In their op-ed article against cannabis legalization, former drug czar William J. Bennett and Seth Leibsohn yearn for a time when fear-mongering, not facts, drove the marijuana policy debate in America.
In Denmark there is little movement on drug policy. We know that we are just months from the next general election, but no political party has a policy on the subject of how to move forward. The Conservatives, Liberals, Social Democrats are in limbo. Police engagement is a farce and they know it. Everybody can see the problem, nobody seems to have a solution, but it is inevitable that all politicians will soon have to address a problem that will not go away by itself. The nation learned how to handle alcohol and tobacco without prohibition, and maybe that’s cheaper and more productive than wasting even more resources on increased policing.
It took 13 years for the United States to come to its senses and end Prohibition, 13 years in which people kept drinking, otherwise law-abiding citizens became criminals and crime syndicates arose and flourished. It has been more than 40 years since Congress passed the current ban on marijuana, inflicting great harm on society just to prohibit a substance far less dangerous than alcohol. The federal government should repeal the ban on marijuana. (See also: Why the New York Times editorial series calling for marijuana legalization is such a big deal and Evolving on Marijuana)
When the poster child for marijuana legalization is released from a U.S. prison later this week, he'll be re-entering a world where many of his ideas have taken root and in some places have sprouted right up. Marc Emery, Canada’s self-styled “Prince of Pot,” concludes a five-year sentence and will emerge into a lucrative marijuana landscape, where two U.S. states are now issuing recreational pot licences, medical growers are reaping profits and investors aren’t hedging on potential opportunities.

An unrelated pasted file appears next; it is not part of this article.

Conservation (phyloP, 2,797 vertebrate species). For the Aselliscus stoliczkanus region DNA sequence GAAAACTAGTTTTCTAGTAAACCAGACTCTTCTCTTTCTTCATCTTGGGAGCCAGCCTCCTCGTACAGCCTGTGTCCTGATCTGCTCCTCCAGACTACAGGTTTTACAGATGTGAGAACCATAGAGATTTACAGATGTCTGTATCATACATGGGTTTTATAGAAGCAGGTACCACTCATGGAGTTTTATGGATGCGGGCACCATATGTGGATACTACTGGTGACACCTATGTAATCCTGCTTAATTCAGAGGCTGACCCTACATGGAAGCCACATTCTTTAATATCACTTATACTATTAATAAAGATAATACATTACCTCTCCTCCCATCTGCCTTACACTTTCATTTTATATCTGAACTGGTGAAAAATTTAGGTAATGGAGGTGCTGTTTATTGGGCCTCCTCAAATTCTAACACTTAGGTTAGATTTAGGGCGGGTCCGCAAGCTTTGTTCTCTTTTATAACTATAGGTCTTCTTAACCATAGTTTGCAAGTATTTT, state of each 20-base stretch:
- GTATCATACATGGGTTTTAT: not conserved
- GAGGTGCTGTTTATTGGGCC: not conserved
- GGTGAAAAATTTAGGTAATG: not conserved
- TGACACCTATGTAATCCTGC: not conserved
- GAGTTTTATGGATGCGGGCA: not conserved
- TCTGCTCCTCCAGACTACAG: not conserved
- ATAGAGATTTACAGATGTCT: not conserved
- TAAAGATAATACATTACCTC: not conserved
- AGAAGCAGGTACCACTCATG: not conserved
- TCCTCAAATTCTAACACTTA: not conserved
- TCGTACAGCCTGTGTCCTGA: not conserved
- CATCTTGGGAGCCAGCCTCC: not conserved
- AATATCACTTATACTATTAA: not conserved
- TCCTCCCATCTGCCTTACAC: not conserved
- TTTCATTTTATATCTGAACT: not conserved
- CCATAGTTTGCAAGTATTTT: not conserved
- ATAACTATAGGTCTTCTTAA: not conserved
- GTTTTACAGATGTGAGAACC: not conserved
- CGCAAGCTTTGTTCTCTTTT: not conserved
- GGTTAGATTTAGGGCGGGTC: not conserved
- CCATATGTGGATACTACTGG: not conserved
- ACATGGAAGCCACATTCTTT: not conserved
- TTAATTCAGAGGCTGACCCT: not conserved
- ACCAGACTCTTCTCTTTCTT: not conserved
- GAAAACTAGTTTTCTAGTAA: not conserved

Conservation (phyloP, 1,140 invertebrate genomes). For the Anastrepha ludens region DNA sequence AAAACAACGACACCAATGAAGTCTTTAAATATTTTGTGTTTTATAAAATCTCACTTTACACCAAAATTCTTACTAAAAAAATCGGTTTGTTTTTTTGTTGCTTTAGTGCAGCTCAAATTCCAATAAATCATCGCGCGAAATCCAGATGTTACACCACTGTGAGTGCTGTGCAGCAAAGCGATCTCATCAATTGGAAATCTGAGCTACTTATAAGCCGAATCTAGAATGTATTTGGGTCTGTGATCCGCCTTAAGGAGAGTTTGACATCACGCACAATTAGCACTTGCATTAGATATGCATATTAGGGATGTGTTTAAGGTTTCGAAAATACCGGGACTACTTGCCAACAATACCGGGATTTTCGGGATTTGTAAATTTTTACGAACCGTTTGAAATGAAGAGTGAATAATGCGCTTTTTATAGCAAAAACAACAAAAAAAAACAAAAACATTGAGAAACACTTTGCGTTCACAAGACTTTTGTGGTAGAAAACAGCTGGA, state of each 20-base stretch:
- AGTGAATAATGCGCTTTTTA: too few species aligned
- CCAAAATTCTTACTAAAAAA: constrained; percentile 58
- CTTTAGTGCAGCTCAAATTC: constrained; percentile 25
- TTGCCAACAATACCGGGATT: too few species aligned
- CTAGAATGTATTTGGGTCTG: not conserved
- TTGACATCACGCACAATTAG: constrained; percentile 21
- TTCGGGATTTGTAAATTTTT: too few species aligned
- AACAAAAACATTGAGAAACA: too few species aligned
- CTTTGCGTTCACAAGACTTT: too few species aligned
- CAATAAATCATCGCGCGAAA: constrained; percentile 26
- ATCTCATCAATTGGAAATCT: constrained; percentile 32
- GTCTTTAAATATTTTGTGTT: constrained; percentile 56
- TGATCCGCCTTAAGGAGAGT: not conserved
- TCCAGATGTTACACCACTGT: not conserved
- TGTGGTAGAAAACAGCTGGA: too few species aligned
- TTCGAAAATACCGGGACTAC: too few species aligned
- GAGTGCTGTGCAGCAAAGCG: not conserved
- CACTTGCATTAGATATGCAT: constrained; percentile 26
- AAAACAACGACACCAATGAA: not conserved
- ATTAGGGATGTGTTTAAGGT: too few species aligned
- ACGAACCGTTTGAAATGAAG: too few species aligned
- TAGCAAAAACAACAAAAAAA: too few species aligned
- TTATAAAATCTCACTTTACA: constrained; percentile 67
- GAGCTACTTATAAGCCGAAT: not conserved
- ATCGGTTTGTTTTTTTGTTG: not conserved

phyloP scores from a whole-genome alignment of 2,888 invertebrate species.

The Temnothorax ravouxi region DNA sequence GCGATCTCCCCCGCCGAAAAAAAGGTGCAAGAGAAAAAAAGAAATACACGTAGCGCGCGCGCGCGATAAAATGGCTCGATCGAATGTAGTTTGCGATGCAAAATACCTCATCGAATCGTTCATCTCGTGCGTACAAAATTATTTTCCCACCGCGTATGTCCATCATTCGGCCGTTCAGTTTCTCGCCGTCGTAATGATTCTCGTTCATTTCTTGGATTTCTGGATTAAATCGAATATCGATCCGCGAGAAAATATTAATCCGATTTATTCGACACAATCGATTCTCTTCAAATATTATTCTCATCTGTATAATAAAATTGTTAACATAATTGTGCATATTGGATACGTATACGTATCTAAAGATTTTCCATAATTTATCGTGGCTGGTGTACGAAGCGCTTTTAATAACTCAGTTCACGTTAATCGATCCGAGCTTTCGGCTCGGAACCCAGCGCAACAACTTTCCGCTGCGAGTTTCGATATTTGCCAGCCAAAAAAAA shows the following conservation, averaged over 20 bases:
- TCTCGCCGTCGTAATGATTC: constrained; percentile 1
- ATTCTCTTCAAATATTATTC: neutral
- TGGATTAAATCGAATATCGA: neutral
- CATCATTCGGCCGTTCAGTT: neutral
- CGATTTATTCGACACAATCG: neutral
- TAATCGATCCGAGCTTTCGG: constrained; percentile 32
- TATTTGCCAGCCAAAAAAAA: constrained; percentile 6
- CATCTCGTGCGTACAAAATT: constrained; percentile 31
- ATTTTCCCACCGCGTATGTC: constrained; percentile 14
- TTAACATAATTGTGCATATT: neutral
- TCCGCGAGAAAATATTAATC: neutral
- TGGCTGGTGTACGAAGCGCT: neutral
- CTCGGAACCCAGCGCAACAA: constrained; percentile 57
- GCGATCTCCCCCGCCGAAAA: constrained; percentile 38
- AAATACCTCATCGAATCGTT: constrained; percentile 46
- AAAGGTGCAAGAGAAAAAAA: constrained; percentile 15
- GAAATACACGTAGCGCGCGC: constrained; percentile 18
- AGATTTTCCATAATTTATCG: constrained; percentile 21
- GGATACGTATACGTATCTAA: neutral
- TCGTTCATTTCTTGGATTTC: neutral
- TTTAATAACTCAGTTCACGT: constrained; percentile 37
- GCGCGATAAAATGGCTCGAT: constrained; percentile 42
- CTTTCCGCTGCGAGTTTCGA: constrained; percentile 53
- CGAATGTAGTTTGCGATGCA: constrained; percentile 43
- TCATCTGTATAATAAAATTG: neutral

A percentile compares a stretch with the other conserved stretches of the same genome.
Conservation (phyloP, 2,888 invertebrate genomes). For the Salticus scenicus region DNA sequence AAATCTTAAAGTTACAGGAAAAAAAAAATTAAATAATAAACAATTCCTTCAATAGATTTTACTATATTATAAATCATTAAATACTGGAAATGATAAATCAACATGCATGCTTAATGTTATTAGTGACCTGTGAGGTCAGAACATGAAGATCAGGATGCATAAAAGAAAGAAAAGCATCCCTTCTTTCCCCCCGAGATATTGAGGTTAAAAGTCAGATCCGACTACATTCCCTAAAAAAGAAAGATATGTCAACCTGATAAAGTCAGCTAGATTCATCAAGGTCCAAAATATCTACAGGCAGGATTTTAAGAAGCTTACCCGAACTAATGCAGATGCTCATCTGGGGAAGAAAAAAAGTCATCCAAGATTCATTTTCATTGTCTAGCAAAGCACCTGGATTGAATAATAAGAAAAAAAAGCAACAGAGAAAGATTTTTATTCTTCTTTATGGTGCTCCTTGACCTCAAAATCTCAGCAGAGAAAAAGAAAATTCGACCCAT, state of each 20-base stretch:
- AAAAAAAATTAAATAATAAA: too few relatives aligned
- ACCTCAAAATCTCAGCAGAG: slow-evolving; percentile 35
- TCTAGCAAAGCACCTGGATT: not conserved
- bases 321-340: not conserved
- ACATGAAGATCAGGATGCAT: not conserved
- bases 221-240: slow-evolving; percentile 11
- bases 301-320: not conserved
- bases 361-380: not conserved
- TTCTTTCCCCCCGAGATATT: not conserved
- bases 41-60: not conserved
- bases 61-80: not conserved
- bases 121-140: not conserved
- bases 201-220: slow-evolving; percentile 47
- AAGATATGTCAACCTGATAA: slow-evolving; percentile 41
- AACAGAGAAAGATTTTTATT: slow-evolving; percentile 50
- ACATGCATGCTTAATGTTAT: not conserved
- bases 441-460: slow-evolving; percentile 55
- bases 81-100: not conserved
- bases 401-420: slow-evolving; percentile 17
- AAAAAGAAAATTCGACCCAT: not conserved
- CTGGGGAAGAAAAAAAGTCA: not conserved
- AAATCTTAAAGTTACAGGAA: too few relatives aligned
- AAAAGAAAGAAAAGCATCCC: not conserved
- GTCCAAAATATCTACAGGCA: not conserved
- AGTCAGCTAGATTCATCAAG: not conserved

Martha Fernback, 15, died from taking 91% pure ecstasy. The response of her mother, Anne-Marie Cockburn was unusual. She refused to blame her daughter, her friends, or the dealer or the manufacturer. Cockburn, a single mother, focused on a greater target: the government. "It quickly became obvious that prohibition had had its chance but failed," she said. "Martha is a sacrificial lamb under prohibition. The question is: how many more Marthas have to die before we change our approach? It's not acceptable to allow the risks to remain."
Kofi Annan Secretary General of the United Nations, Fernando Henrique Cardoso
05 November 2013
Each year, hundreds of thousands of people around the world die from preventable drug-related disease and violence. Millions of users are arrested and thrown in jail. Globally, communities are blighted by drug-related crime. Citizens see huge amounts of their taxes spent on harsh policies that are not working. But despite this clear evidence of failure, there is a damaging reluctance worldwide to consider a fresh approach. The Global Commission on Drug Policy is determined to help break this century-old taboo. See IDPC Press Release.
Last week was a momentous week, the beginning of the end, perhaps, of a national depravity – the "war on drugs". The voters of Colorado and Washington passed measures to legalise marijuana, amounting to local shifts, for the moment. So we shouldn't delude ourselves that the country will be transformed overnight, but the public thinking, the public spirit is being transformed. Finally, there is a growing realisation that this "war" has produced nothing but a legacy of failure. And who wants to be associated with failure?
Imagine an extremely expensive government policy proven to be completely ineffective at achieving its stated objectives. Consider also that whenever this policy is subjected to any kind of impact assessment, the government’s own data clearly show that the policy has been ineffective, expensive and fuelled the growth of organized crime. Finally, imagine this remarkable set of circumstances persisting for decades — at great cost to taxpayers and community safety — and yet elected officials say and do nothing to address the status quo.
The CATO report estimates that legalizing drugs would save roughly $41.3 billion per year in government expenditure on enforcement of prohibition. Of these savings, $25.7 billion would accrue to state and local governments, while $15.6 billion would accrue to the federal government. Approximately $8.7 billion of the savings would result from legalization of marijuana and $32.6 billion from legalization of other drugs.
Economists have been among the leading critics of current drug policies, but this criticism does not mean they have reached a consensus about specific reforms. Although drug-policy researchers and economists in general seem opposed to prohibition, they are timid in their advocacy of decriminalization and even less supportive of legalization.